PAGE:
The opinion of the court was delivered by: MARY JOHNSON LOWE
Before this Court is the pro se petition of Arturo Polanco ("petitioner"), brought pursuant to 28 U.S.C. § 2255 (habeas corpus), requesting that this Court vacate the sentence imposed upon him on December 1, 1986. For the reasons set forth below, the motion is denied and the petition is dismissed in its entirety.
On January 17, 1986, petitioner Polanco pleaded guilty before this Court to a charge of conspiracy to distribute and possess cocaine in violation of 21 U.S.C. § 846. Petitioner was sentenced to a five-year term of imprisonment. United States v. Polanco, 84 Cr. 827 (MJL). He was released from federal custody on July 19, 1989. See Order of July 5, 1990.
Petitioner contends that his plea and sentence should be vacated. He alleges that his counsel, or alternatively the Court, should have informed him of the possibility of deportation pursuant to 8 U.S.C. § 1251(a)(2)(B) (formerly § 1251(a)(11)) following a conviction of a violation relating to controlled substances. Petitioner asserts that he would not have pleaded guilty had he been fully informed of the potential ramifications of a conviction. See Petitioner's Motion, Pursuant to Section 2255 of Title 28, United States Code in the United States District for the Southern District of New York Attacking a Sentence and Plea Imposed by That Court (hereinafter "Petitioner's Motion") at PP 7,8,17.
Petitioner's term of sentence was completed at the time of this application. Habeas corpus relief under § 2255 requires that applicant be a "prisoner in custody." 28 U.S.C. § 2255 (1982). The case at hand therefore involves a petition not properly brought. For these reasons, petitioner's motion may be dismissed as moot without ever reaching the merits of his argument. See, e.g., United States v. Roth, 283 F.2d 765 (2d Cir. 1960). However, a motion under § 2255, although not properly brought, may be treated as an application for a writ of error coram nobis if justice would be had by doing so. See United States v. Morgan, 346 U.S. 502, 98 L. Ed. 248, 74 S. Ct. 247 (1954). Petitioner fears continued ramifications - namely deportation - as a result of his conviction. Because of this, petitioner shall be permitted an opportunity to show that his conviction was invalid.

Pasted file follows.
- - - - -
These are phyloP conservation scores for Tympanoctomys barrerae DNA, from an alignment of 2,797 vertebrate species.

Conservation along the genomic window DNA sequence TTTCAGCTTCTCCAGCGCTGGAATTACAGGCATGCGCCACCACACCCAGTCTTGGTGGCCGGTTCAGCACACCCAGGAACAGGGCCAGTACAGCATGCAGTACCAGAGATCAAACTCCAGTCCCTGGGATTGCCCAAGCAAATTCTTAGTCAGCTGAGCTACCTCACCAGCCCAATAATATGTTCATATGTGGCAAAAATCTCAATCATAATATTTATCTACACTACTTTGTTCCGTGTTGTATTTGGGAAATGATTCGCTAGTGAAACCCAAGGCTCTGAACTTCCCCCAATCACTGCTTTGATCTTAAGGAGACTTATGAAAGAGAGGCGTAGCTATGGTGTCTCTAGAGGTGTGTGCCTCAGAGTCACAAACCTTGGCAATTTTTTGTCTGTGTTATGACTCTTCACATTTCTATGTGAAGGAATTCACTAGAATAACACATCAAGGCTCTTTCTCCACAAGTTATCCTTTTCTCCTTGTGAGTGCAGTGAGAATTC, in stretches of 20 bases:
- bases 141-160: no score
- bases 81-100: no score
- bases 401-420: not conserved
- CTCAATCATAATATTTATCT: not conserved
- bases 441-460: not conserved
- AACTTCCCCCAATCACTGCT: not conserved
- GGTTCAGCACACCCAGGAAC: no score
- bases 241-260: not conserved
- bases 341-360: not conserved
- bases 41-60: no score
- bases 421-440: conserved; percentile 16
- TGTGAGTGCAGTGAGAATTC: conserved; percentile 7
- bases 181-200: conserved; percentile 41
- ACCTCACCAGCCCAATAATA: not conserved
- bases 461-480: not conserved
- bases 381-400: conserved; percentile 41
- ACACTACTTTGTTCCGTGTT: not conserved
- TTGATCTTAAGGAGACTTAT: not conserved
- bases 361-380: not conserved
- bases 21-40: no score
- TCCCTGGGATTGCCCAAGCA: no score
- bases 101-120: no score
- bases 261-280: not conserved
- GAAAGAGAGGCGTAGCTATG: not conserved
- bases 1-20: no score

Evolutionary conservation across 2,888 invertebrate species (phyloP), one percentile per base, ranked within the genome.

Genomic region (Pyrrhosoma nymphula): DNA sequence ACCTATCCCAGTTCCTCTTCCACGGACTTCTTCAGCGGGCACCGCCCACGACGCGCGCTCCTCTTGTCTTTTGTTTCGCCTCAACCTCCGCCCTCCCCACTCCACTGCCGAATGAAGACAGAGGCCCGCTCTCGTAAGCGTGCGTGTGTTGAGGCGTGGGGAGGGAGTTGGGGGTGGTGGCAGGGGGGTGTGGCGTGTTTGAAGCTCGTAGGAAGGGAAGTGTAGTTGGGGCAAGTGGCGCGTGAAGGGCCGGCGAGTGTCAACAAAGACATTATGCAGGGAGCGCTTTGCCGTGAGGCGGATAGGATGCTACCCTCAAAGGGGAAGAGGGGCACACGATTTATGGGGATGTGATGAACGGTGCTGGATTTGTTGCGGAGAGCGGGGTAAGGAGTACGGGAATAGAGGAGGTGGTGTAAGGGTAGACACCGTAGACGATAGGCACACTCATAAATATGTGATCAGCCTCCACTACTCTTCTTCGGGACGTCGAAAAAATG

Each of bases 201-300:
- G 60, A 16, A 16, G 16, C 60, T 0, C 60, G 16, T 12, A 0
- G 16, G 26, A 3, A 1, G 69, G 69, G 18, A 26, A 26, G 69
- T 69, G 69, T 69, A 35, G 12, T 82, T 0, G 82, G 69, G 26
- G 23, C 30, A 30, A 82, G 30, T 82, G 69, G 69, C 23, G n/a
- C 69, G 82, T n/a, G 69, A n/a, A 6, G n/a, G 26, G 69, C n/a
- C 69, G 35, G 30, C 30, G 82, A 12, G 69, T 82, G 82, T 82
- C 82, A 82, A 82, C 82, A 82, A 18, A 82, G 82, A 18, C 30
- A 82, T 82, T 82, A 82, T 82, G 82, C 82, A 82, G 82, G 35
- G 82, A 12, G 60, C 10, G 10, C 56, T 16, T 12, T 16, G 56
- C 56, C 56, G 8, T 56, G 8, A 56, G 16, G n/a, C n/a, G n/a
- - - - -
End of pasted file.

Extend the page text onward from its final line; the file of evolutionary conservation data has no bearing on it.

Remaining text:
The Court will treat the present application as seeking a writ of error coram nobis. The Supreme Court in Morgan termed such a writ an "extraordinary remedy." Id. at 511. "It is presumed the [prior] proceedings were correct and the burden rests on the accused to show otherwise." Id. at 512. Petitioner must meet a heavy burden in showing that his sentence should be vacated.
II. Claim of Ineffective Assistance of Counsel
Second, defendant must show that the deficient performance was so prejudicial as to have deprived defendant of a fair trial with reliable results. "Defendant must show that there is a reasonable probability that, but for counsel's unprofessional errors, the result of the proceeding would have been different." Id. at 694. Again, the Court should presume that the prior proceeding was conducted according to law. Id. Courts hearing claims of ineffectiveness must consider the totality of the evidence before the judge or jury. Id. at 695.
This two-part test applies to challenges to guilty pleas based on ineffective assistance of counsel. Hill v. Lockhart, 474 U.S. 52, 88 L. Ed. 2d 203, 106 S. Ct. 366 (1985). In applying this two-part test to prior guilty pleas, a defendant must show: (a) that counsel's representation fell below an objective standard of reasonableness, and (b) that there is a reasonable probability that, but for counsel's ...